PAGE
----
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Ana ([personal profile] ana) wrote2014-03-03 01:55 am
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Couers de la Vivants (2/14/2008)

Title: Couers de la Vivants
Canon: Pushing Daisies
Pairing: Ned/Chuck

The year was two thousand and eight, the month was February, the day was the fourteenth, and the hour was precisely seven twenty three in the am. The weather was best described as cold but sunny, with a nip in the air carried on the wind. The air in the flowershop was light and sweet, and the Piemaker, it seemed, was hopelessly out of his depth.

Ned had left home before Chuck had awakened, wanting to beat what would surely be an enormous crowd at the local flowershop. He could not recall a Valentine's when he actually had a valentine; thus despite the daily barrage of ads for flowers and chocolates, he was uncertain as to what was truly appropriate. Certainly, the Piemaker thought to himself, all relationships were not the same, just as all women were not the same, and they would all like different things. His relationship which Chuck, after all, was anything but conventional. Roses and a Russel Stover's heart shaped box, he thought, just wouldn't do.

"What sort of a girl?"

Alive again. The answer floated on the surface of the Piemaker's mind, unspoken and only partially bidden. "Ahhh... she's. Chuck."

The storekeeper, to her credit, only smiled. "So what sort of boy?"

"What? No! No, no, Chuck is a girl. She's just... Chuck." The Piemaker spluttered, hands splaying helplessly in the air before him. "She's. Unique."

"Well... what colors does she like?"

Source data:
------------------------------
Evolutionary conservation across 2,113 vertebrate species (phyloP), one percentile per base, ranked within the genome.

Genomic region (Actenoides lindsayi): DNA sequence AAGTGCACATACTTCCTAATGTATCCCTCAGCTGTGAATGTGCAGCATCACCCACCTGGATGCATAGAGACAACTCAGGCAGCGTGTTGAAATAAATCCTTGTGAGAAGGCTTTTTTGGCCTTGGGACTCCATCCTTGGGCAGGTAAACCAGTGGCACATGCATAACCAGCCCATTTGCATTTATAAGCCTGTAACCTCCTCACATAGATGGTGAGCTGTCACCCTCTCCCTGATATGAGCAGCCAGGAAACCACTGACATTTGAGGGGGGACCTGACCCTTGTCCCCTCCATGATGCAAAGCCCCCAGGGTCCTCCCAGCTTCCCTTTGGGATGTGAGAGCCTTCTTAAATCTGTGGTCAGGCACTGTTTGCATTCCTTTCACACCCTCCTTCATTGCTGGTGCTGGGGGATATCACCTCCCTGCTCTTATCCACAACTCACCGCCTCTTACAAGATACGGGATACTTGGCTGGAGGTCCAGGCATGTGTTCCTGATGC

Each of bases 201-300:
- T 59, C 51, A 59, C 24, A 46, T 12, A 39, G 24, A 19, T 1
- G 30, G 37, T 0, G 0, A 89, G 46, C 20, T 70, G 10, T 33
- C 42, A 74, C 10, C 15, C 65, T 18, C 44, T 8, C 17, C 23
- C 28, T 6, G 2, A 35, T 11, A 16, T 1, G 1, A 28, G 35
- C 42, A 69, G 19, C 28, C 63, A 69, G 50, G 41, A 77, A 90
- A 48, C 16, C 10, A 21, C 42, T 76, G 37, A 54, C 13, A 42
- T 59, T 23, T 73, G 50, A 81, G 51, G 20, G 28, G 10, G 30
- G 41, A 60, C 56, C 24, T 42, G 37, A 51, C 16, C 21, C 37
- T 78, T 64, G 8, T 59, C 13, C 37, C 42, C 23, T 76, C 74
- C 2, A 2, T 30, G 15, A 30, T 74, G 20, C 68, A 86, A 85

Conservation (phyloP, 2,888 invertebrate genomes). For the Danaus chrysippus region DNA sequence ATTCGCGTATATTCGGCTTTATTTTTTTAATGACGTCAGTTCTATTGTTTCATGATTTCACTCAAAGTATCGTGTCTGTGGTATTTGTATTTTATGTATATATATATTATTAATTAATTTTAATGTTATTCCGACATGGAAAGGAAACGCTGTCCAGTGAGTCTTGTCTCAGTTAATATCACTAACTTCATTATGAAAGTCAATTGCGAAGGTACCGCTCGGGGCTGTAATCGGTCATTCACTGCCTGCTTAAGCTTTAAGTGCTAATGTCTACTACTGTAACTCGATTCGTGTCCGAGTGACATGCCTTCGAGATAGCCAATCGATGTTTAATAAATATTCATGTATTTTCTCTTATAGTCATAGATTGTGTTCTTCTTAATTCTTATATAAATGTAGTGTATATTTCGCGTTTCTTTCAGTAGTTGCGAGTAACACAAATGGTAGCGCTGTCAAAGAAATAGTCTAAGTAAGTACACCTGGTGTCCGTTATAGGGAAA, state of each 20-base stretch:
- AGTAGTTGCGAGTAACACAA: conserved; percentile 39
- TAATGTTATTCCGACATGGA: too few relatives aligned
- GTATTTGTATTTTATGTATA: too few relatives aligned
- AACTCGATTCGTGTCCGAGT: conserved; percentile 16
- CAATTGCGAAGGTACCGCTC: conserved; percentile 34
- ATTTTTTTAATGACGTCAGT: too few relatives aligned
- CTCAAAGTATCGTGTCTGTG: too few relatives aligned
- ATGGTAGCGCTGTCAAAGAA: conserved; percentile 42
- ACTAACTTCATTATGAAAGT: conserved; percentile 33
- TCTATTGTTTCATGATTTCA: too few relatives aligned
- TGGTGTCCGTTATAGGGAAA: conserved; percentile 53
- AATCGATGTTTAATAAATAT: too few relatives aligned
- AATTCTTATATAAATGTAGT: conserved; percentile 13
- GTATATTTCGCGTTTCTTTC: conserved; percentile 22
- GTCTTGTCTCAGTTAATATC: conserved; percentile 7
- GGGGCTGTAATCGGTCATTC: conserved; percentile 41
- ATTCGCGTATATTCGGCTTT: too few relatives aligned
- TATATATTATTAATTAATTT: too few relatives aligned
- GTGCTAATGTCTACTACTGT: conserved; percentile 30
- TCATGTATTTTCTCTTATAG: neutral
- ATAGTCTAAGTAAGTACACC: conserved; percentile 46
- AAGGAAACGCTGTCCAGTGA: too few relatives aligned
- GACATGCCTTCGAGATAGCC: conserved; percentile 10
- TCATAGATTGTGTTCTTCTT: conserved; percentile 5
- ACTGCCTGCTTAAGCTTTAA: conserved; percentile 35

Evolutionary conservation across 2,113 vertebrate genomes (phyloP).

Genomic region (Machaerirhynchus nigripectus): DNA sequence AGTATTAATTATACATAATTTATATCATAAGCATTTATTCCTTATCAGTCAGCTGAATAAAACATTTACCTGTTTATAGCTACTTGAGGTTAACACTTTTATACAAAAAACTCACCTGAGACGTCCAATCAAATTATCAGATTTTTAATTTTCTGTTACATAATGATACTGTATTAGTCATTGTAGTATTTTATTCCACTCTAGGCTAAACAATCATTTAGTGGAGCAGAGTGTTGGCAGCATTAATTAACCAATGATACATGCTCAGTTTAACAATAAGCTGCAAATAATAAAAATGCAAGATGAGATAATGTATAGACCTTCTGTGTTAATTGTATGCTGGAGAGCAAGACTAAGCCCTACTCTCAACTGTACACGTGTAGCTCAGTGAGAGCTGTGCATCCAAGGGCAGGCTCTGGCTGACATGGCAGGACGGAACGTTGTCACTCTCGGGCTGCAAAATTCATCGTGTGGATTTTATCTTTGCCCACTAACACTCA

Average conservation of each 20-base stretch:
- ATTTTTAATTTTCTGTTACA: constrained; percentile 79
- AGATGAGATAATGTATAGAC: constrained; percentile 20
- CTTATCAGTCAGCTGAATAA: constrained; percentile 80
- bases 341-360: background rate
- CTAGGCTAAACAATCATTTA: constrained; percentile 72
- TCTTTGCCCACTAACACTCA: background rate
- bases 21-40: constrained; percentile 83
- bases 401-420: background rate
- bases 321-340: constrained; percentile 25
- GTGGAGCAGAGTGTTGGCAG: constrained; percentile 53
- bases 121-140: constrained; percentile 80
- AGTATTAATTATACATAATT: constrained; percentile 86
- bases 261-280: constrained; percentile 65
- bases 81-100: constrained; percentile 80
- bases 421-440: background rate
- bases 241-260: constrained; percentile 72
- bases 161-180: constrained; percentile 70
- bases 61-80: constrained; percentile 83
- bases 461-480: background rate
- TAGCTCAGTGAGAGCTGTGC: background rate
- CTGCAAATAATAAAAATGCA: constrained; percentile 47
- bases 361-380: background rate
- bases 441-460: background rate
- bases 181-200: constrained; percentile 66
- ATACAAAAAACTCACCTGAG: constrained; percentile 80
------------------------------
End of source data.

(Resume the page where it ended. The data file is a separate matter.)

"Not every Valentine's bouquet has to be red roses. Tell me about her."

The Piemaker became ever more lost and confused as the florist spoke, and found himself answering in short, tense responses. He shifted his weight back and forth, his eyes darting to the clock on the wall every few moments. The story of their reunion was truncated to, 'a wake back home,' their relationship described in terms of living arrangements. 'With me.' Chuck was described as simply Chuck, as vibrant and full of life and spirit and happiness that spread to the Piemaker's smile as he talked about her. He left the flowershop with a modest bouquet of lilies and tulips and blue delphinium, a raucous assortment of color and shape. The modest size troubled him briefly on the way home, until the moment he stepped into his apartment and heard Chuck bustling about in the kitchen. It turned out that his modest bouquet was just the right size to hide behind his back.

"Chuck! Good morning! You're up early."

"So are you. Where'd you go, anyway?"

"I-- Digby ran out of food!"

"Oh? Where is it?"

"The store was out of food, too. I should go check another store. Before we open the Pie Hole. I'll be right back." The Piemaker sidestepped back towards the door.



"Your eye is twitching."

"Is it? I'm just worried. About the dog food. You know he's particular and I really should hurry."

"Alright. I'll see you at the Pie Hole."

"At the Pie Hole."

"Unless you changed the name, and then I'll see you at the pie-shop-with-a-name-I-don't-know." Chuck smiled, and in that instant her beauty had never been more apparent to the Piemaker, even as she stood there in his ratty old bathrobe, curlers in her hair and cream on her cheeks.

"No. It's just the same."

His alive-again not-quite-girlfriend turned back to the toaster, and Ned shuffled back towards the door and into the hall, staring down at the flowers in his hand. Surely, there was a vase in the Pie Hole. He remembered Olive putting out flowers, some days. With a determined tilt of his chin, the Piemaker headed down the stairs and into his pie shop.

It was just as the Piemaker was placing the last lattice strip on a five and a half berry pie that Chuck entered the kitchen of the Pie Hole, her hair in bouncy curls and her feet in shiny red heels. Her eyes seemed drawn somehow to the vase of clumsily arranged lilies and tulips and blue delphinium -- which made sense, as they were sitting between the flour and powdered sugar. "What's with the flowers?"

"They're your flowers."